I already had a great “drunkalog” for AA and I was only 15. I had a lot more to go.

Posted by: Old Sally Draper | December 26, 2010

Casual Cruelty

The Question of Revenge

People often ask why I didn’t take a shotgun to my mother while she slept because of random, casual cruelty in the post cited below.

It was hurtful, and to some extent it stays with me forever. On the other hand I realize it was just words from an unhappy person. For the most part, I was able to ignore this incident and the many others like it. Like a dear friend told me many times, “Consider the source.”


Posted by: Old Sally Draper | December 25, 2010

The Watchful Child

 A Joyless Childhood

Set The TableDuring my childhoood, with the zen-like coaching of my psychiatrist Dr. Edna, I became a master at hiding my feelings from my mother. At that time my mother was effectively using cigarettes and lots of Scotch to crush her own feelings, so on the whole that strategy was was working out pretty well.

Unlike a lot of children, I became analytical and aware of others’ feelings. This awareness of others is probably because I was always watchful. I always had an eye on my mother. 

I learned several important lessons. One, always know what your adversary is doing and thinking. Two, never let your fear or disgust or sadness show. Three, don’t be observed while you’re observing.

It wasn’t a fun way to grow up. For a long time I hated my mother. Thank goodness for therapy. We get along much better now.

Previously published 12/15/10 on

Posted by: Old Sally Draper | December 25, 2010

Who Am I? Why Am I Here?

Adm. James Stockdale

Vice Presidential Debate

 Who Am I? Why Am I Here?

Adm. James Stockdale famously posed those questions during the Vice Presidential debates 1992.

Who is Old Sally Draper?

Old Sally Draper was inspired by the character Sally Draper on the acclaimed drama Mad Men. Where necessary, some of the facts of Mad Men’s Sally and Old Sally are the same – they have the same parents, for example. Other than those obvious facts, the details of Old Sally Draper’s character, history, and so on are completely fictional.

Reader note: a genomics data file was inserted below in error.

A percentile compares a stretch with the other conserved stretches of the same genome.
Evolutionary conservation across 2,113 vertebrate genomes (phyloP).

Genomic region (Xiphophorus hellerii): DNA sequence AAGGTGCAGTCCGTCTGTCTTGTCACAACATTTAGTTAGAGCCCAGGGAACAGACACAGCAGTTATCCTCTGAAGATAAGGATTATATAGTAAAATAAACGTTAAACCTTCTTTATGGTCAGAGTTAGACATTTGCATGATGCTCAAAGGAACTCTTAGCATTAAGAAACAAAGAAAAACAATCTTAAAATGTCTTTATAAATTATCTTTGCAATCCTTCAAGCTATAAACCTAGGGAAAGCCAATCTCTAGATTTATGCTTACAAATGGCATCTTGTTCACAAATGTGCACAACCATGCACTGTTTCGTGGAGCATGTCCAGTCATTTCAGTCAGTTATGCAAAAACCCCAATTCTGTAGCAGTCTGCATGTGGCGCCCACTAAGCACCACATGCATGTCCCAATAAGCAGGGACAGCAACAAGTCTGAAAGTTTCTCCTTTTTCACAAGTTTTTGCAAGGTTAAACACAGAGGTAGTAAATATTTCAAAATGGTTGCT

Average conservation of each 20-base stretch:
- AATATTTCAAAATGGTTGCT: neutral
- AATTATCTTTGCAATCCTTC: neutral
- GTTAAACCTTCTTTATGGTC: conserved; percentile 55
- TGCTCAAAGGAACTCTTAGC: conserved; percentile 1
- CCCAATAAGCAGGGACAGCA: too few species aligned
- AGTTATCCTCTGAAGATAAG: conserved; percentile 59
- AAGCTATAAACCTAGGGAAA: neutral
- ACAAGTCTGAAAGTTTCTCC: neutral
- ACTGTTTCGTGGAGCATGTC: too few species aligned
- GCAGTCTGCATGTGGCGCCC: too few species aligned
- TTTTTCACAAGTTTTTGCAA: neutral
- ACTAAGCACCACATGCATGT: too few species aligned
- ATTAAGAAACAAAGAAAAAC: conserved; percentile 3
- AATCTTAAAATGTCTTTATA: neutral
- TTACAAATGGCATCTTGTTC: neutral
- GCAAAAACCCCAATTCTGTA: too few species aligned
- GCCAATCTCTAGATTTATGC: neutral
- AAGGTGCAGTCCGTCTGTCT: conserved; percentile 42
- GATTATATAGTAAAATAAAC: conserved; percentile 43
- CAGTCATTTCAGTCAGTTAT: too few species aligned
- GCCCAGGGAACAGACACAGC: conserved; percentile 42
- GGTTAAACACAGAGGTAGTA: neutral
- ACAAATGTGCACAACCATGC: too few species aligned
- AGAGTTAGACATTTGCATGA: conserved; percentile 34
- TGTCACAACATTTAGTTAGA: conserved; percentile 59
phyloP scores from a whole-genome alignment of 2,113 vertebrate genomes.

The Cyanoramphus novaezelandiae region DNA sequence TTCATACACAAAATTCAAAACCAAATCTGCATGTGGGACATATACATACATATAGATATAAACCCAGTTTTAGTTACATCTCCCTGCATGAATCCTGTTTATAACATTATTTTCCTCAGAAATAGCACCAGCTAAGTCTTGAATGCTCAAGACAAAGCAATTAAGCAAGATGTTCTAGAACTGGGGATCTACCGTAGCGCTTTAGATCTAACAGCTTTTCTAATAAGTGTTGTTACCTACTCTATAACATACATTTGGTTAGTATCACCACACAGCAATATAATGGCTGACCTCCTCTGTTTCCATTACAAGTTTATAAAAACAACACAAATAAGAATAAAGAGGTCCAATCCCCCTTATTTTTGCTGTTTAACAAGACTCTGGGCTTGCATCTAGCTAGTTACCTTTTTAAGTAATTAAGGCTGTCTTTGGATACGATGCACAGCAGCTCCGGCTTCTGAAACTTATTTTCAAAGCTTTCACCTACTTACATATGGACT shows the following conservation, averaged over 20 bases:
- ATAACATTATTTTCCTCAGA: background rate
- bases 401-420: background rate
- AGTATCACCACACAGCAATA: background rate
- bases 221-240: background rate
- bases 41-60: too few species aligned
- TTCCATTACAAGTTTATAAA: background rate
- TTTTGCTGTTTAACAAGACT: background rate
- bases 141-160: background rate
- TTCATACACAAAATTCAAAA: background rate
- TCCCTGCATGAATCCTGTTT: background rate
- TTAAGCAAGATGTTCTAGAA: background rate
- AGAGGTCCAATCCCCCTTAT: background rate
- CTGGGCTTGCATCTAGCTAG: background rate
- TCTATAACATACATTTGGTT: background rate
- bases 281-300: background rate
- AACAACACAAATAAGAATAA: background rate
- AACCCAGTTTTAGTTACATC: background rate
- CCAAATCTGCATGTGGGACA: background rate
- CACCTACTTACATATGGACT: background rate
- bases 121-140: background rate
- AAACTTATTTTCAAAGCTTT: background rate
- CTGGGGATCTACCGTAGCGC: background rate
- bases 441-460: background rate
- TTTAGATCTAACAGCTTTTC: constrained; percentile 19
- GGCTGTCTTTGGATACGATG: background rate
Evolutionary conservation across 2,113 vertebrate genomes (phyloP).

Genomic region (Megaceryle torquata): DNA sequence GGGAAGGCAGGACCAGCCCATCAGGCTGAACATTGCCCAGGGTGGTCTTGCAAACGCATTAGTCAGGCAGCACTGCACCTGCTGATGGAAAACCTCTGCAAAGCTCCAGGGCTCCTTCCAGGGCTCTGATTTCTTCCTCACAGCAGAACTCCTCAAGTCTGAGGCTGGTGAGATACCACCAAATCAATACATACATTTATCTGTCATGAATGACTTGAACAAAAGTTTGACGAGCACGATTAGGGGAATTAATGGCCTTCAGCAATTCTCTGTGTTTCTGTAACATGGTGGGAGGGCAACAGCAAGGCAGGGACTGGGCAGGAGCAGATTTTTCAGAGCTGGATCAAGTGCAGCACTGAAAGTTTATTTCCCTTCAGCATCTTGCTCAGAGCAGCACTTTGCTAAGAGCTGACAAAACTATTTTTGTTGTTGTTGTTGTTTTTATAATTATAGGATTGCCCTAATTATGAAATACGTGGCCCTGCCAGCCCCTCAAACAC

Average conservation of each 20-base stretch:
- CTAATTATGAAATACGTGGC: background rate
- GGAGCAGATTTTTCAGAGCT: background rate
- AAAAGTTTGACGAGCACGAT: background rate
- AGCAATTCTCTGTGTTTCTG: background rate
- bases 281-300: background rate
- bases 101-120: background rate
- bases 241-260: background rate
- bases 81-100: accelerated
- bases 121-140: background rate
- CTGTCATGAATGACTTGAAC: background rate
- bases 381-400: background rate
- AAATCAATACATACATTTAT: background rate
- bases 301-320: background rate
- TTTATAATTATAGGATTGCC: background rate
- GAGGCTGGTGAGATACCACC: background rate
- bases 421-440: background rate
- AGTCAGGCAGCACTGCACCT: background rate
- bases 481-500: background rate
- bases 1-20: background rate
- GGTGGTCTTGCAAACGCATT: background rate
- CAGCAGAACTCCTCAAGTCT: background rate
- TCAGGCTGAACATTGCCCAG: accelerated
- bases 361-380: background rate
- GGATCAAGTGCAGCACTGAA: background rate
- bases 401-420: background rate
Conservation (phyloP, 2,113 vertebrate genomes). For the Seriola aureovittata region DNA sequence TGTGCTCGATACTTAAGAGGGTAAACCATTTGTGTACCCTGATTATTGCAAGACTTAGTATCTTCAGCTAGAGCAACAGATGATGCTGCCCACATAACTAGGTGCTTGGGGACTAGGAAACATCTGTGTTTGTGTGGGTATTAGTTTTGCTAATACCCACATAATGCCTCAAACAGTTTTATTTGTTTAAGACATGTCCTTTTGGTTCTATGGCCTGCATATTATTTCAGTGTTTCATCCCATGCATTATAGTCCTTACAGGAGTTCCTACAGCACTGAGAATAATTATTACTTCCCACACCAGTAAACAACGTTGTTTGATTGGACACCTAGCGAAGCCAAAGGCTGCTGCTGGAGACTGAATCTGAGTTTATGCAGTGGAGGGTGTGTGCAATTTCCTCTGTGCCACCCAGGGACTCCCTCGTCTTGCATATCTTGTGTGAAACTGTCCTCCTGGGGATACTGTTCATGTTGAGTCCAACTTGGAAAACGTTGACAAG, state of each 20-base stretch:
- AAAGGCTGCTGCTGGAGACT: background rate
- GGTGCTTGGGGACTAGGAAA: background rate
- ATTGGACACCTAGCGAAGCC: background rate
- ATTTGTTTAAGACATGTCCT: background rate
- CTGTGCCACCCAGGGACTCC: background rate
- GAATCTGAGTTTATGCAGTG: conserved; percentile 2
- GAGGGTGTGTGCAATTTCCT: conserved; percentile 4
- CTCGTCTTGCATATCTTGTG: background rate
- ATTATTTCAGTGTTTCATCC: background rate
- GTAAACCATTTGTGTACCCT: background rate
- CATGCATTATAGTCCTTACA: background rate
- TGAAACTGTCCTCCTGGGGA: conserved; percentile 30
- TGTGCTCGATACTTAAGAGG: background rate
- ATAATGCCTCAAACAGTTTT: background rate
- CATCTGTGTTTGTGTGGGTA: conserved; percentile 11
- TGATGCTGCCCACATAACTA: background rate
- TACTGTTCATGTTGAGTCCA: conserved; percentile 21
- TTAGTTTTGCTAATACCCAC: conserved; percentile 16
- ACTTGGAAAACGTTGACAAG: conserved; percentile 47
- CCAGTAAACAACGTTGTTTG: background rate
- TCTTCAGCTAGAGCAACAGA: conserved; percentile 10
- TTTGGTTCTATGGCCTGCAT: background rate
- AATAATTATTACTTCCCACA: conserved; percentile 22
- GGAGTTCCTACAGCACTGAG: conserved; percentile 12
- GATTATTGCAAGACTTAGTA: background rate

For purposes of this blog, Old Sally Draper will simply be referred to as Sally. This blog has no relationship or affiliation with AMC Networks or with the Mad Men television show. This is a work of fiction.

Why is Sally Here?

Sally is both real person and a work of fiction.

Sally’s voice, attitudes, and ideas and thoughts are those of a real person, the author of this blog. The author (who wishes to remain nameless) and Sally have a great deal in common. They were born in the same year, had largely absentee fathers they adored, and had cold and self-centered mothers.

This character first made her appearance on Twitter as @OldSallyDraper and continues to make regular appearances there. The 140-character format is fun but rather limiting. If Sally’s story is to be continued and fleshed out, a blog is the needed in addition to Twitter.

Posted by: Old Sally Draper | December 24, 2010


Land o Lakes

Glen and I discussed a dream, which lead to a discussion of  life, death, heaven, and eternity.

“This (dream) felt like I was going to heaven. Except that I don’t believe in it.  It doesn’t really bother me except that it’s forever. When I think about forever, I get upset. Like the Land o’ Lakes butter has that Indian girl, sitting holding a box, and it has a picture of her on it holding a box, with a picture of her on it holding a box. You ever notice that?”

Whether I know it or not at the time, I gave a pretty good definition of Recursion.

The act of recurring; The act of defining an object (usually a function) in terms of that object itself; The calling of a function from within that same function.

To this day, I don’t  like indefinite things. As a child, I lived in a house where there were so many unanswered questions. Will Mother be cruel to me today or simply ignore me? Will I see Daddy at all? Why does Mother hate my only friend, Glen? Advanced mathematics, with concepts such as recursion, were simply not in the cards for me. Importantly, another foreign concept was “eternity.” Much like recursion, eternity and forever were concepts that are too vague for my pragmatic younger self. Will eternity help my father stop drinking or cause my mother to be nice to me? No? Don’t need it.

A slightly different version of this post was originally published on Tumblr, December 14, 2010